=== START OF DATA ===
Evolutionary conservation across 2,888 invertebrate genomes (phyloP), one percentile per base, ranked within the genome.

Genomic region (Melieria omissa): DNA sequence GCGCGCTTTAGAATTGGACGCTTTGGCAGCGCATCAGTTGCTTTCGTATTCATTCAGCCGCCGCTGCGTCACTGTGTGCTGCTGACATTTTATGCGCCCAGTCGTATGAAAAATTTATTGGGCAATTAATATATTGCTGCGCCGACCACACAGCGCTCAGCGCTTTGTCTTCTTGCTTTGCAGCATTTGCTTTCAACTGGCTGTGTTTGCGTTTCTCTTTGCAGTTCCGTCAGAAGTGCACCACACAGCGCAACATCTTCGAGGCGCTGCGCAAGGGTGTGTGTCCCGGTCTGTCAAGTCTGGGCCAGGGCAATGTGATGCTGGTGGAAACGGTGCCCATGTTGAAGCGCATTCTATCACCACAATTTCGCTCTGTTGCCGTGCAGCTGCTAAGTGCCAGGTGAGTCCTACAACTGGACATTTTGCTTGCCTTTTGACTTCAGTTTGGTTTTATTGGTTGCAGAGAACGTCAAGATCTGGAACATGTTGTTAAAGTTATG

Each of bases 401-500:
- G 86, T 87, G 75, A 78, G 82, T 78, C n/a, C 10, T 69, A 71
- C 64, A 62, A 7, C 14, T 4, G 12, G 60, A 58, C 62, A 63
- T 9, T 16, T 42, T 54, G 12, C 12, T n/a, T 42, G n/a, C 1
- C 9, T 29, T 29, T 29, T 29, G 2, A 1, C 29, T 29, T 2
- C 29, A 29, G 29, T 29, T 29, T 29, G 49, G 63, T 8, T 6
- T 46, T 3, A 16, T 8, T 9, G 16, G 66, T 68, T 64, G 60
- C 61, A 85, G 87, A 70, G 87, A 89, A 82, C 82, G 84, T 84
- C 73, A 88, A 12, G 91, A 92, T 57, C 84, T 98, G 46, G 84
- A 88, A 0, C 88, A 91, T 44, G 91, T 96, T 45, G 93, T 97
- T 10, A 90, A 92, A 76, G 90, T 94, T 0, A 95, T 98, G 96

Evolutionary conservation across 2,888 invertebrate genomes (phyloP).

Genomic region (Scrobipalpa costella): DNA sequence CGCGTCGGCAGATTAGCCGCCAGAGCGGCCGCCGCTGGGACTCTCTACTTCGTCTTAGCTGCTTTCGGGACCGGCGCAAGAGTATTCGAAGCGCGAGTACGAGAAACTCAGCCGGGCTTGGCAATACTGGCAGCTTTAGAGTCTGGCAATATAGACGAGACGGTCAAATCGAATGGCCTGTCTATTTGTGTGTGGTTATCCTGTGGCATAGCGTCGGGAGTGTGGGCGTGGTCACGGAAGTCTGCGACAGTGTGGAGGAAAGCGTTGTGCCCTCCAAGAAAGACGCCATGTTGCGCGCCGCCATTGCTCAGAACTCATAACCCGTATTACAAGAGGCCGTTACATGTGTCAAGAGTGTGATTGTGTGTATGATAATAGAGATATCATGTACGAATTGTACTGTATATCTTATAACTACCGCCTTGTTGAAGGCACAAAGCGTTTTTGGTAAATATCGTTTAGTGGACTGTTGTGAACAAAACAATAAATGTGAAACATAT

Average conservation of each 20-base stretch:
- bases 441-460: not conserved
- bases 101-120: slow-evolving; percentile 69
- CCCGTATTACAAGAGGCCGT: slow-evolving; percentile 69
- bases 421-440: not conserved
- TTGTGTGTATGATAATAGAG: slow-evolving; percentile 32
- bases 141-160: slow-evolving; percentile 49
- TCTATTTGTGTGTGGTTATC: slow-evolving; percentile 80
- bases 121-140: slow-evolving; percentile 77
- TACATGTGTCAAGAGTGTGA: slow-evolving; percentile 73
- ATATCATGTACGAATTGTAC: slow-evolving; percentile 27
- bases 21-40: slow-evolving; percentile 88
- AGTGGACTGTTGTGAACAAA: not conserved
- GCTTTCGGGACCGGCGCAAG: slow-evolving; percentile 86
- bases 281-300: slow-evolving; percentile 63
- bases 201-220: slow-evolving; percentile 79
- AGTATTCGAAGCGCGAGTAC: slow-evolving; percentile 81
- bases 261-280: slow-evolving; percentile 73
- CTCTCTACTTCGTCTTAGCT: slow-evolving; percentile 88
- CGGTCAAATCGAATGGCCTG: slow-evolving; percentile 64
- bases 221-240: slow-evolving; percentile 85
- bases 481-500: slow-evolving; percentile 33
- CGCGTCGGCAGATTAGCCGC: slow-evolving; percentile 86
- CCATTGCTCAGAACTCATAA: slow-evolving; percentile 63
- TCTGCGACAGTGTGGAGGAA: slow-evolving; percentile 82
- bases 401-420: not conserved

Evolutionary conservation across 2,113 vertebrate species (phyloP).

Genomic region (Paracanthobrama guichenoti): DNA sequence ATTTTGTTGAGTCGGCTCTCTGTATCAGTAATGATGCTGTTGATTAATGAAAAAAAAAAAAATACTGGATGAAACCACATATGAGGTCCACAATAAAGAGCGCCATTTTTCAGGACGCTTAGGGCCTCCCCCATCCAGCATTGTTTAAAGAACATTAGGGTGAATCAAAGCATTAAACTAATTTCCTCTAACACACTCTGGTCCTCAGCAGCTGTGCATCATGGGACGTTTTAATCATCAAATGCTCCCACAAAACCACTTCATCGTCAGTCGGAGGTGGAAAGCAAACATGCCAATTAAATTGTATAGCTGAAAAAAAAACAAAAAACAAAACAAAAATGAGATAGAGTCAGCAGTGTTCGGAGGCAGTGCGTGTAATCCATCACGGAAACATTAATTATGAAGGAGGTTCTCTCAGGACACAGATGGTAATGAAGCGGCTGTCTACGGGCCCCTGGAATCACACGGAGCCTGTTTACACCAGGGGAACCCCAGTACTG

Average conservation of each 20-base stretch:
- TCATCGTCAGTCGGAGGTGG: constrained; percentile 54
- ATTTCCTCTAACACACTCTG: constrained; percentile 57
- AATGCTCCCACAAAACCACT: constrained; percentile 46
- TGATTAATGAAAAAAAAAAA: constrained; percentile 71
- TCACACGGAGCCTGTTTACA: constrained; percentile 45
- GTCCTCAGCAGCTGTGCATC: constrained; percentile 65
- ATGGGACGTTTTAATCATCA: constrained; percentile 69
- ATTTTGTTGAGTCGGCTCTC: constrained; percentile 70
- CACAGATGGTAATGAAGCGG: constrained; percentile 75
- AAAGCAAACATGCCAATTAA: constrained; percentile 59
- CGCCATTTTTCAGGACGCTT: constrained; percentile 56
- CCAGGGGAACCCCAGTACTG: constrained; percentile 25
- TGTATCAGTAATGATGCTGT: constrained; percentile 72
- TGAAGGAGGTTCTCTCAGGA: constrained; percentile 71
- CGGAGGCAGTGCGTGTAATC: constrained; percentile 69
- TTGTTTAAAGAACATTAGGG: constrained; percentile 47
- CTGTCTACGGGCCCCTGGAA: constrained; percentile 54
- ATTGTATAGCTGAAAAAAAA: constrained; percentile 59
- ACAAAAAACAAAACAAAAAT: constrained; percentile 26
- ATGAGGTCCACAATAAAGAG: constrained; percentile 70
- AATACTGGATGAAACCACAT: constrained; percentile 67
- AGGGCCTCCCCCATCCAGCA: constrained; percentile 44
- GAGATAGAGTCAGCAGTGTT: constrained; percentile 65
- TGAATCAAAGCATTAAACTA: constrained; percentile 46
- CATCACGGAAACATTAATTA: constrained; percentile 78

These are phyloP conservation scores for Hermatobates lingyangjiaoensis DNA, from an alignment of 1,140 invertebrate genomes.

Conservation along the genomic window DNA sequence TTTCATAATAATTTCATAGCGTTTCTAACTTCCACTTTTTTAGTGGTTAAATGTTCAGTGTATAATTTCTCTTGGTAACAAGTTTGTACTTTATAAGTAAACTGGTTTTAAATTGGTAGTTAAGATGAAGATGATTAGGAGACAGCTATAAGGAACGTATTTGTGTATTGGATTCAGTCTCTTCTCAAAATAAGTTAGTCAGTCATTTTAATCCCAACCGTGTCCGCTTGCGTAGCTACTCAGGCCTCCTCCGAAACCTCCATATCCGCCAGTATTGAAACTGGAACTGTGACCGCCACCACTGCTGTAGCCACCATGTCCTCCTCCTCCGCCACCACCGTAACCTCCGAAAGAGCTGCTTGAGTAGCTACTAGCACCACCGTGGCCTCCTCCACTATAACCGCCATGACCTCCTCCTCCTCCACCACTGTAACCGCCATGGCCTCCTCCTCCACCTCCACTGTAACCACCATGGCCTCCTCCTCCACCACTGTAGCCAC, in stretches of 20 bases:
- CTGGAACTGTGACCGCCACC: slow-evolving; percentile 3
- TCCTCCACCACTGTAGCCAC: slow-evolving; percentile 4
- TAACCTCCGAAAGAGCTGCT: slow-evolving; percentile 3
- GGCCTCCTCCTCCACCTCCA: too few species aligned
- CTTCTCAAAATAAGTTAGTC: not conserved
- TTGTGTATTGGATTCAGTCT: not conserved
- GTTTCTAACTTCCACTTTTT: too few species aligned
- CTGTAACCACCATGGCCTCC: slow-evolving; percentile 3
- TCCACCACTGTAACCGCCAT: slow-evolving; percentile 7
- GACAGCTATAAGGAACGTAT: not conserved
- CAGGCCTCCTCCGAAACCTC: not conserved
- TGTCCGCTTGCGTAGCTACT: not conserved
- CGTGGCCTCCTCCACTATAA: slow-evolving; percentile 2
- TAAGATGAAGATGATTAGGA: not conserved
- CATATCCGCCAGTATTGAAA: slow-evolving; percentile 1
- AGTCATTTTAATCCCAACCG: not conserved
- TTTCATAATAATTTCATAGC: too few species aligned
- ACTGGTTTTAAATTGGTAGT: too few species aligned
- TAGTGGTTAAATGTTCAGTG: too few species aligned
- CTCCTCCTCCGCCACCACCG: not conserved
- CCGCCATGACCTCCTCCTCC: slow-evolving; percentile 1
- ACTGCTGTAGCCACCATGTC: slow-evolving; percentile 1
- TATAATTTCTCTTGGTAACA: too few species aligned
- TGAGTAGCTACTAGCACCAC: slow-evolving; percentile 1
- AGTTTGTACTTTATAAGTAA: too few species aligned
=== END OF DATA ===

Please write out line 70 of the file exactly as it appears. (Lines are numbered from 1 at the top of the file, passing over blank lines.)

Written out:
These are phyloP conservation scores for Hermatobates lingyangjiaoensis DNA, from an alignment of 1,140 invertebrate genomes.